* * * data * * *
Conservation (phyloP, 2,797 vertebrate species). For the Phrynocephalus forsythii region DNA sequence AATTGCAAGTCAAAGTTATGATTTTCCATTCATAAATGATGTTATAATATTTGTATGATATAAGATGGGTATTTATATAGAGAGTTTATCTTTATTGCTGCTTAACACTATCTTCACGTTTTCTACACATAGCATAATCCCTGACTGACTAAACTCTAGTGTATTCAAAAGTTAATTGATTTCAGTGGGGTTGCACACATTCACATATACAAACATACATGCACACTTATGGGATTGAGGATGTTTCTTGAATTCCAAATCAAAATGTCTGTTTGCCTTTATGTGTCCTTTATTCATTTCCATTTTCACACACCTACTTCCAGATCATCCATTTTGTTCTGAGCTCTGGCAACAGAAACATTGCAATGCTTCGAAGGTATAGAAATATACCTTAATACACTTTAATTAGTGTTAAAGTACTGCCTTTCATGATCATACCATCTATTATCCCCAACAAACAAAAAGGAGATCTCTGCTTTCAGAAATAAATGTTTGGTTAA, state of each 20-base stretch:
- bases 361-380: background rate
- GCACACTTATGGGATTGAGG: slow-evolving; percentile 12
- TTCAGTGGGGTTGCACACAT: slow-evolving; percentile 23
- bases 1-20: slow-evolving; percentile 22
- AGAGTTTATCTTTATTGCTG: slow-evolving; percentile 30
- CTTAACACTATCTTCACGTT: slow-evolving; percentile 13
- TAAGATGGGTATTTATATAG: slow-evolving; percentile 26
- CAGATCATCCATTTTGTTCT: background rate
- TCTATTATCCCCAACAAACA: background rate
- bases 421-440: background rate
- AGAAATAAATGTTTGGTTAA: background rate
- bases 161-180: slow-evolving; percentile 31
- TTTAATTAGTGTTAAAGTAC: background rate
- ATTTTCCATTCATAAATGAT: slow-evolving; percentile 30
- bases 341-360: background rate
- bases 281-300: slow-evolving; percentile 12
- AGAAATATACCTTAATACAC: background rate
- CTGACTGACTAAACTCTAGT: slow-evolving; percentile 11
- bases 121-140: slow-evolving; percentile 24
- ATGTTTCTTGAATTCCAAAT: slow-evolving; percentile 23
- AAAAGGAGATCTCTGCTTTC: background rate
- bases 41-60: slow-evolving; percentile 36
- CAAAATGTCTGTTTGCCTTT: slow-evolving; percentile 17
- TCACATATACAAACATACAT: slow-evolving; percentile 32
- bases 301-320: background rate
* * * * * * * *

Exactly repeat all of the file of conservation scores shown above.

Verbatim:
Conservation (phyloP, 2,797 vertebrate species). For the Phrynocephalus forsythii region DNA sequence AATTGCAAGTCAAAGTTATGATTTTCCATTCATAAATGATGTTATAATATTTGTATGATATAAGATGGGTATTTATATAGAGAGTTTATCTTTATTGCTGCTTAACACTATCTTCACGTTTTCTACACATAGCATAATCCCTGACTGACTAAACTCTAGTGTATTCAAAAGTTAATTGATTTCAGTGGGGTTGCACACATTCACATATACAAACATACATGCACACTTATGGGATTGAGGATGTTTCTTGAATTCCAAATCAAAATGTCTGTTTGCCTTTATGTGTCCTTTATTCATTTCCATTTTCACACACCTACTTCCAGATCATCCATTTTGTTCTGAGCTCTGGCAACAGAAACATTGCAATGCTTCGAAGGTATAGAAATATACCTTAATACACTTTAATTAGTGTTAAAGTACTGCCTTTCATGATCATACCATCTATTATCCCCAACAAACAAAAAGGAGATCTCTGCTTTCAGAAATAAATGTTTGGTTAA, state of each 20-base stretch:
- bases 361-380: background rate
- GCACACTTATGGGATTGAGG: slow-evolving; percentile 12
- TTCAGTGGGGTTGCACACAT: slow-evolving; percentile 23
- bases 1-20: slow-evolving; percentile 22
- AGAGTTTATCTTTATTGCTG: slow-evolving; percentile 30
- CTTAACACTATCTTCACGTT: slow-evolving; percentile 13
- TAAGATGGGTATTTATATAG: slow-evolving; percentile 26
- CAGATCATCCATTTTGTTCT: background rate
- TCTATTATCCCCAACAAACA: background rate
- bases 421-440: background rate
- AGAAATAAATGTTTGGTTAA: background rate
- bases 161-180: slow-evolving; percentile 31
- TTTAATTAGTGTTAAAGTAC: background rate
- ATTTTCCATTCATAAATGAT: slow-evolving; percentile 30
- bases 341-360: background rate
- bases 281-300: slow-evolving; percentile 12
- AGAAATATACCTTAATACAC: background rate
- CTGACTGACTAAACTCTAGT: slow-evolving; percentile 11
- bases 121-140: slow-evolving; percentile 24
- ATGTTTCTTGAATTCCAAAT: slow-evolving; percentile 23
- AAAAGGAGATCTCTGCTTTC: background rate
- bases 41-60: slow-evolving; percentile 36
- CAAAATGTCTGTTTGCCTTT: slow-evolving; percentile 17
- TCACATATACAAACATACAT: slow-evolving; percentile 32
- bases 301-320: background rate